SACRAMENTO — For Democrats on Wednesday, it was a victory to savor twice over.
Democratic Assemblyman Gary Condit, fighting off a challenge from Republicans who sought to make ethics a campaign issue, won election to Congress on Tuesday to take the San Joaquin Valley seat of former Rep. Tony Coelho.
At the same time, Condit's victory will mean his departure from the Assembly, where as a member of the dissident "Gang of Five" he had been a thorn in the side of Democratic Assembly Speaker Willie Brown.
"I'm really happy for him," Brown said Wednesday with a broad smile.
6 Republicans Defeated
Condit, 41, easily defeated six Republican candidates in the special primary election. With 100% of the precincts reporting, Condit had 56.9% of the vote. His strongest GOP challenger, farmer Clare Berryhill, received 35.1% of the vote.
Condit, the son of a Baptist minister, has been in politics all his adult life. He was elected mayor of the small town of Ceres while he was still in college. He later served on the Stanislaus County Board of Supervisors and was elected to the Assembly in 1982.
As an Assemblyman, he was best known for his efforts as a member of the Gang of Five to oust Brown from the speakership--a stance that may well have enhanced his reputation in the rural San Joaquin Valley.
The boyishly handsome Condit, who was born and raised in Oklahoma, cast himself as a friend of agriculture in the contest for the 15th Congressional District. At the same time, he favored the right of women to choose abortion, advocated national health care and called for increased government intervention to protect air quality and the environment.
In political circles, the race was seen as a test of the Democratic Party's strength after the resignation of Coelho, the majority whip, and House Speaker Jim Wright amid charges of financial misconduct.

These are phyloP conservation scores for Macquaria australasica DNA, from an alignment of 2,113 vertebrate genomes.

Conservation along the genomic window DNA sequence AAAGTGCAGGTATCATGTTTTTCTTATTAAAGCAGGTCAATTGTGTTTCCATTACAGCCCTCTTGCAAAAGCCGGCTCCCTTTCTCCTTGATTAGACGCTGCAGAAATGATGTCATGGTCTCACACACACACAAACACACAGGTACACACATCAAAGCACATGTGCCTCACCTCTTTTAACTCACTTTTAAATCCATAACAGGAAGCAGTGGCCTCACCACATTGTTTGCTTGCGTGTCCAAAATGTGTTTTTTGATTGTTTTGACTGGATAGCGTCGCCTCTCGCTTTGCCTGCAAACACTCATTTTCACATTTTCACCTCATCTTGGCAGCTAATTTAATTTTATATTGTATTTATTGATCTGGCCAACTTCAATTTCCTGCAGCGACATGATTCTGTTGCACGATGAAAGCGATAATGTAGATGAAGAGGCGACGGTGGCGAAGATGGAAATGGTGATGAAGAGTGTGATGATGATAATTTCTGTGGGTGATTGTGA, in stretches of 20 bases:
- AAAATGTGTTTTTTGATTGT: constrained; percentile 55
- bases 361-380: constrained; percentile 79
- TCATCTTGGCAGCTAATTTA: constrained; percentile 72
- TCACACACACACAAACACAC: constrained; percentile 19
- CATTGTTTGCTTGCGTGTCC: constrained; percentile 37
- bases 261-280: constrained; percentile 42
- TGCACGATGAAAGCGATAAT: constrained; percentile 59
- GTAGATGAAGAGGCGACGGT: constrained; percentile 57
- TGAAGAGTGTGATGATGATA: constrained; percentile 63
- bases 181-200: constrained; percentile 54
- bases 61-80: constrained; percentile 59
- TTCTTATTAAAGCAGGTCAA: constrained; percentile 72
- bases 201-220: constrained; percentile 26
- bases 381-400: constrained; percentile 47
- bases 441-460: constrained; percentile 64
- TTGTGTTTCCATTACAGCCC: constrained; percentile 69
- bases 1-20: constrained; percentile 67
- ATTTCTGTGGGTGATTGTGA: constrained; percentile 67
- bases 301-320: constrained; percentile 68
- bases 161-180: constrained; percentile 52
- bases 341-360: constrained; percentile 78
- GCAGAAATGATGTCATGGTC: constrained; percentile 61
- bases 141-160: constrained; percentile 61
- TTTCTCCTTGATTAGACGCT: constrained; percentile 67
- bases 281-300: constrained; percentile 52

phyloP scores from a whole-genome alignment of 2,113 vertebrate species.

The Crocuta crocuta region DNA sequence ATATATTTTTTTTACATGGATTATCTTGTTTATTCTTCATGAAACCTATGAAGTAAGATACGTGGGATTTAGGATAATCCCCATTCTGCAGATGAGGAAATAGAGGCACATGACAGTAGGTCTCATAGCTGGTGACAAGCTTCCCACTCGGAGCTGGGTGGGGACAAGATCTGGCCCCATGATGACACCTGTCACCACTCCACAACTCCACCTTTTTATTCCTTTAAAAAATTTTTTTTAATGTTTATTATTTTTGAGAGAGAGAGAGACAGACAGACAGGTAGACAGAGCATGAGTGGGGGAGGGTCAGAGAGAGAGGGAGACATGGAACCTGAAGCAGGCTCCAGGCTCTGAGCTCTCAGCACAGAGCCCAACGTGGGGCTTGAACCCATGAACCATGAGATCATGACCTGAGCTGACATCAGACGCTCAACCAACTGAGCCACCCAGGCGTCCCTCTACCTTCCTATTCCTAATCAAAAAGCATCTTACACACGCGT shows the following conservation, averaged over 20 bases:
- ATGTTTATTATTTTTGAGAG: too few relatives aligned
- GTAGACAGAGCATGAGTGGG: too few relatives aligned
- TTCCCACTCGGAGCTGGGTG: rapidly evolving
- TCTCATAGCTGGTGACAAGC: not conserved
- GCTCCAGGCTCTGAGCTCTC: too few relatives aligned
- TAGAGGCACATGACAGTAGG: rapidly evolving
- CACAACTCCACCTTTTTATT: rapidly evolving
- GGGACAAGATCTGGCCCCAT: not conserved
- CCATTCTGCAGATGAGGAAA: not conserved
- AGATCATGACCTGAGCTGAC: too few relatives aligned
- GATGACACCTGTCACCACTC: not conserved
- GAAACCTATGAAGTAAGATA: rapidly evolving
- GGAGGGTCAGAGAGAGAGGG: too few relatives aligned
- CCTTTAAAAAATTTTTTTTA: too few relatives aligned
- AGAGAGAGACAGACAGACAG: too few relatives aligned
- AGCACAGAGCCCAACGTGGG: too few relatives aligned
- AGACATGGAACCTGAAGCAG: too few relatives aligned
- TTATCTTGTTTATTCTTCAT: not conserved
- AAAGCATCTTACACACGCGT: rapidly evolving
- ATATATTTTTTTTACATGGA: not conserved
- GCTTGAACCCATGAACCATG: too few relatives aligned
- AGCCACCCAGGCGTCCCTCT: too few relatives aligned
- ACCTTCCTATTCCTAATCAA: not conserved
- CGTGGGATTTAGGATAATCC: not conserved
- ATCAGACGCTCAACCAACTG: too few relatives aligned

Berryhill, a former legislator and state director of Food and Agriculture, had hoped to force Condit into a runoff by questioning Condit's conduct in the Assembly and criticizing the ethics of the Democratic leadership of Congress.
Raised More Funds
But the GOP strategy failed as Condit's campaign got off to a faster start, raised substantially more money and launched an aggressive absentee voter drive.
"This is a repudiation of the negative campaigning of Clare Berryhill," Condit said after his victory. "We out-walked them, out-phoned them and out-mailed them."
Condit won handily in three of the four counties that make up the district, Stanislaus, Merced and Mariposa. In Fresno County, the Democrat trailed Berryhill by 70 votes.
In all, Condit received 50,527 votes compared to 31,166 for Berryhill.
Condit's campaign received fund-raising assistance from Coelho and Democratic congressional leaders as well as from Assembly Speaker Brown. On Election Day, dozens of legislative staff members traveled to the district to help turn out voters.
Sal Russo, a Republican political consultant who advised the Berryhill campaign, said Condit's conservative voting record in the Assembly combined with the Democrats' grass-roots organization made him a tough candidate to beat. "Their campaign did an exceptional job of affecting the turnout mix," he said.
Berryhill, 63, returned to work on his farm in Ceres on Wednesday morning, saying the congressional race was his "last hurrah" and that he would not seek public office again.
Before all the votes were even counted, candidates began lining up for the next campaign--a special election to replace Condit in the Assembly. Among those interested in the job are three Democrats--Stanislaus County Supervisors Pat Paul and Sal Cannella, and former Condit aide John Lazar. At least two Republicans are also considering running, Modesto Mayor Carol Whiteside and Turlock Mayor Brad Bates.